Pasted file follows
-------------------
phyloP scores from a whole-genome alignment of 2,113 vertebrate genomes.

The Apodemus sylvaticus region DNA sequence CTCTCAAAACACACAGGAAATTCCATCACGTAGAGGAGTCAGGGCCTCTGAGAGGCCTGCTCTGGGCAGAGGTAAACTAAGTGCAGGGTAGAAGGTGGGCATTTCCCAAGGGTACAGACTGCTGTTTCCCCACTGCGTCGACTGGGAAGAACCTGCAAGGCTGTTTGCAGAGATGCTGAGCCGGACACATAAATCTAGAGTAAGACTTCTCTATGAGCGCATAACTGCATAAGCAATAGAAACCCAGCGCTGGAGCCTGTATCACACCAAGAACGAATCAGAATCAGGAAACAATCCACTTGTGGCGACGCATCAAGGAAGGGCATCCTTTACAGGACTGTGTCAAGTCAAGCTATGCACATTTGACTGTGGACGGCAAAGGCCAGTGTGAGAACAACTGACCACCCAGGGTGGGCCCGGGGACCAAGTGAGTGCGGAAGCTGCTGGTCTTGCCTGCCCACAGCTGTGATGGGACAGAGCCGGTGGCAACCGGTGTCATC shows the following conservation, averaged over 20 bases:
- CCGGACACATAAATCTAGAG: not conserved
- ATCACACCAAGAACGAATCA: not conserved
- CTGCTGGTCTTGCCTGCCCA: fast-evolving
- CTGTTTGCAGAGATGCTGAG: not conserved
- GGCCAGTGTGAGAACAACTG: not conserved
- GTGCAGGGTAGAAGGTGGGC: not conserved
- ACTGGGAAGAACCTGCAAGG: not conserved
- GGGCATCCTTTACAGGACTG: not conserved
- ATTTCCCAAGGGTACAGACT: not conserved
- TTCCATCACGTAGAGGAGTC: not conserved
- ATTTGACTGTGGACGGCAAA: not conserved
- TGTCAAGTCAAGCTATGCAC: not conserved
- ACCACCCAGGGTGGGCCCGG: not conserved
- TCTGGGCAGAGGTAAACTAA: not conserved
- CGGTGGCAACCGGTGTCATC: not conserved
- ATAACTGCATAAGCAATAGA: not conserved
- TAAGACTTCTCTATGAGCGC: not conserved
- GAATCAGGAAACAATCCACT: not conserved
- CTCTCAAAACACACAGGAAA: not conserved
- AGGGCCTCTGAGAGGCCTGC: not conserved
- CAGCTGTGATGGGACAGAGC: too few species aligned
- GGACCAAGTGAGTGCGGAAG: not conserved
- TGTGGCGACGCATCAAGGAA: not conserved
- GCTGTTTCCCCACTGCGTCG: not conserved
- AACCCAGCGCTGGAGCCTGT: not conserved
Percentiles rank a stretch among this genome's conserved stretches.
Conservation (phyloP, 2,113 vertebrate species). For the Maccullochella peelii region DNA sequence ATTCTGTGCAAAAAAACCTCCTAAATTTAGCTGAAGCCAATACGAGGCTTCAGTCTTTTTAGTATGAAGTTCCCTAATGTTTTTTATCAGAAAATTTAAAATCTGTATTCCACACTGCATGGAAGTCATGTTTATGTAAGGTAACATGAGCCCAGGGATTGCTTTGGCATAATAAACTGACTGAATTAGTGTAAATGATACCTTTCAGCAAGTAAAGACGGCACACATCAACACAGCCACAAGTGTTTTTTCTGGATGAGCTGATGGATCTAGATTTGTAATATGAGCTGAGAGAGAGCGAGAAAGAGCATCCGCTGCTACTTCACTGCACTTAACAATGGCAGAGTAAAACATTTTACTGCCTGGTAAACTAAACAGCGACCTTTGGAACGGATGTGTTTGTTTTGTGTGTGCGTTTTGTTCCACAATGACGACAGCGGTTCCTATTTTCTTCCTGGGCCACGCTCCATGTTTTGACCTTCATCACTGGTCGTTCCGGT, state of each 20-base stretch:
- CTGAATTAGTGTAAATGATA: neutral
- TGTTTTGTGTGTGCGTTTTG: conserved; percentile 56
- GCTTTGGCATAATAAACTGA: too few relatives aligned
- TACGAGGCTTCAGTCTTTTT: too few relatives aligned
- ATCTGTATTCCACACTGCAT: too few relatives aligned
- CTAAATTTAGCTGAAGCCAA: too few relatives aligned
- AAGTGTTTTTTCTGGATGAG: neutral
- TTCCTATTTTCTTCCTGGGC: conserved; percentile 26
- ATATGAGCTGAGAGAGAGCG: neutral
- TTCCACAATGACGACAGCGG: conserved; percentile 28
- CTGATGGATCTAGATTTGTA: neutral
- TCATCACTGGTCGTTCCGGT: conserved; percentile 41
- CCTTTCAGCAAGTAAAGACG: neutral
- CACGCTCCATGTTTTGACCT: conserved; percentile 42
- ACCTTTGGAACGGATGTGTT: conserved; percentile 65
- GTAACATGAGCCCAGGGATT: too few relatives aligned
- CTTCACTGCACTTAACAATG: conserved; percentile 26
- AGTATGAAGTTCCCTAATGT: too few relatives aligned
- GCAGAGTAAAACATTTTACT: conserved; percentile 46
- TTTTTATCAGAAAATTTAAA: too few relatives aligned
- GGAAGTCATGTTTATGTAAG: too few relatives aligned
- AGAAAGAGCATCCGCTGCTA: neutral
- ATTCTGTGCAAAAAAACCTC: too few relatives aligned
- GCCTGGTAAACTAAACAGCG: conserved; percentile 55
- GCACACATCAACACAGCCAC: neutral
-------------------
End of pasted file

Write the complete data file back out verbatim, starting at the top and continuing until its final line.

phyloP scores from a whole-genome alignment of 2,113 vertebrate genomes.

The Apodemus sylvaticus region DNA sequence CTCTCAAAACACACAGGAAATTCCATCACGTAGAGGAGTCAGGGCCTCTGAGAGGCCTGCTCTGGGCAGAGGTAAACTAAGTGCAGGGTAGAAGGTGGGCATTTCCCAAGGGTACAGACTGCTGTTTCCCCACTGCGTCGACTGGGAAGAACCTGCAAGGCTGTTTGCAGAGATGCTGAGCCGGACACATAAATCTAGAGTAAGACTTCTCTATGAGCGCATAACTGCATAAGCAATAGAAACCCAGCGCTGGAGCCTGTATCACACCAAGAACGAATCAGAATCAGGAAACAATCCACTTGTGGCGACGCATCAAGGAAGGGCATCCTTTACAGGACTGTGTCAAGTCAAGCTATGCACATTTGACTGTGGACGGCAAAGGCCAGTGTGAGAACAACTGACCACCCAGGGTGGGCCCGGGGACCAAGTGAGTGCGGAAGCTGCTGGTCTTGCCTGCCCACAGCTGTGATGGGACAGAGCCGGTGGCAACCGGTGTCATC shows the following conservation, averaged over 20 bases:
- CCGGACACATAAATCTAGAG: not conserved
- ATCACACCAAGAACGAATCA: not conserved
- CTGCTGGTCTTGCCTGCCCA: fast-evolving
- CTGTTTGCAGAGATGCTGAG: not conserved
- GGCCAGTGTGAGAACAACTG: not conserved
- GTGCAGGGTAGAAGGTGGGC: not conserved
- ACTGGGAAGAACCTGCAAGG: not conserved
- GGGCATCCTTTACAGGACTG: not conserved
- ATTTCCCAAGGGTACAGACT: not conserved
- TTCCATCACGTAGAGGAGTC: not conserved
- ATTTGACTGTGGACGGCAAA: not conserved
- TGTCAAGTCAAGCTATGCAC: not conserved
- ACCACCCAGGGTGGGCCCGG: not conserved
- TCTGGGCAGAGGTAAACTAA: not conserved
- CGGTGGCAACCGGTGTCATC: not conserved
- ATAACTGCATAAGCAATAGA: not conserved
- TAAGACTTCTCTATGAGCGC: not conserved
- GAATCAGGAAACAATCCACT: not conserved
- CTCTCAAAACACACAGGAAA: not conserved
- AGGGCCTCTGAGAGGCCTGC: not conserved
- CAGCTGTGATGGGACAGAGC: too few species aligned
- GGACCAAGTGAGTGCGGAAG: not conserved
- TGTGGCGACGCATCAAGGAA: not conserved
- GCTGTTTCCCCACTGCGTCG: not conserved
- AACCCAGCGCTGGAGCCTGT: not conserved
Percentiles rank a stretch among this genome's conserved stretches.
Conservation (phyloP, 2,113 vertebrate species). For the Maccullochella peelii region DNA sequence ATTCTGTGCAAAAAAACCTCCTAAATTTAGCTGAAGCCAATACGAGGCTTCAGTCTTTTTAGTATGAAGTTCCCTAATGTTTTTTATCAGAAAATTTAAAATCTGTATTCCACACTGCATGGAAGTCATGTTTATGTAAGGTAACATGAGCCCAGGGATTGCTTTGGCATAATAAACTGACTGAATTAGTGTAAATGATACCTTTCAGCAAGTAAAGACGGCACACATCAACACAGCCACAAGTGTTTTTTCTGGATGAGCTGATGGATCTAGATTTGTAATATGAGCTGAGAGAGAGCGAGAAAGAGCATCCGCTGCTACTTCACTGCACTTAACAATGGCAGAGTAAAACATTTTACTGCCTGGTAAACTAAACAGCGACCTTTGGAACGGATGTGTTTGTTTTGTGTGTGCGTTTTGTTCCACAATGACGACAGCGGTTCCTATTTTCTTCCTGGGCCACGCTCCATGTTTTGACCTTCATCACTGGTCGTTCCGGT, state of each 20-base stretch:
- CTGAATTAGTGTAAATGATA: neutral
- TGTTTTGTGTGTGCGTTTTG: conserved; percentile 56
- GCTTTGGCATAATAAACTGA: too few relatives aligned
- TACGAGGCTTCAGTCTTTTT: too few relatives aligned
- ATCTGTATTCCACACTGCAT: too few relatives aligned
- CTAAATTTAGCTGAAGCCAA: too few relatives aligned
- AAGTGTTTTTTCTGGATGAG: neutral
- TTCCTATTTTCTTCCTGGGC: conserved; percentile 26
- ATATGAGCTGAGAGAGAGCG: neutral
- TTCCACAATGACGACAGCGG: conserved; percentile 28
- CTGATGGATCTAGATTTGTA: neutral
- TCATCACTGGTCGTTCCGGT: conserved; percentile 41
- CCTTTCAGCAAGTAAAGACG: neutral
- CACGCTCCATGTTTTGACCT: conserved; percentile 42
- ACCTTTGGAACGGATGTGTT: conserved; percentile 65
- GTAACATGAGCCCAGGGATT: too few relatives aligned
- CTTCACTGCACTTAACAATG: conserved; percentile 26
- AGTATGAAGTTCCCTAATGT: too few relatives aligned
- GCAGAGTAAAACATTTTACT: conserved; percentile 46
- TTTTTATCAGAAAATTTAAA: too few relatives aligned
- GGAAGTCATGTTTATGTAAG: too few relatives aligned
- AGAAAGAGCATCCGCTGCTA: neutral
- ATTCTGTGCAAAAAAACCTC: too few relatives aligned
- GCCTGGTAAACTAAACAGCG: conserved; percentile 55
- GCACACATCAACACAGCCAC: neutral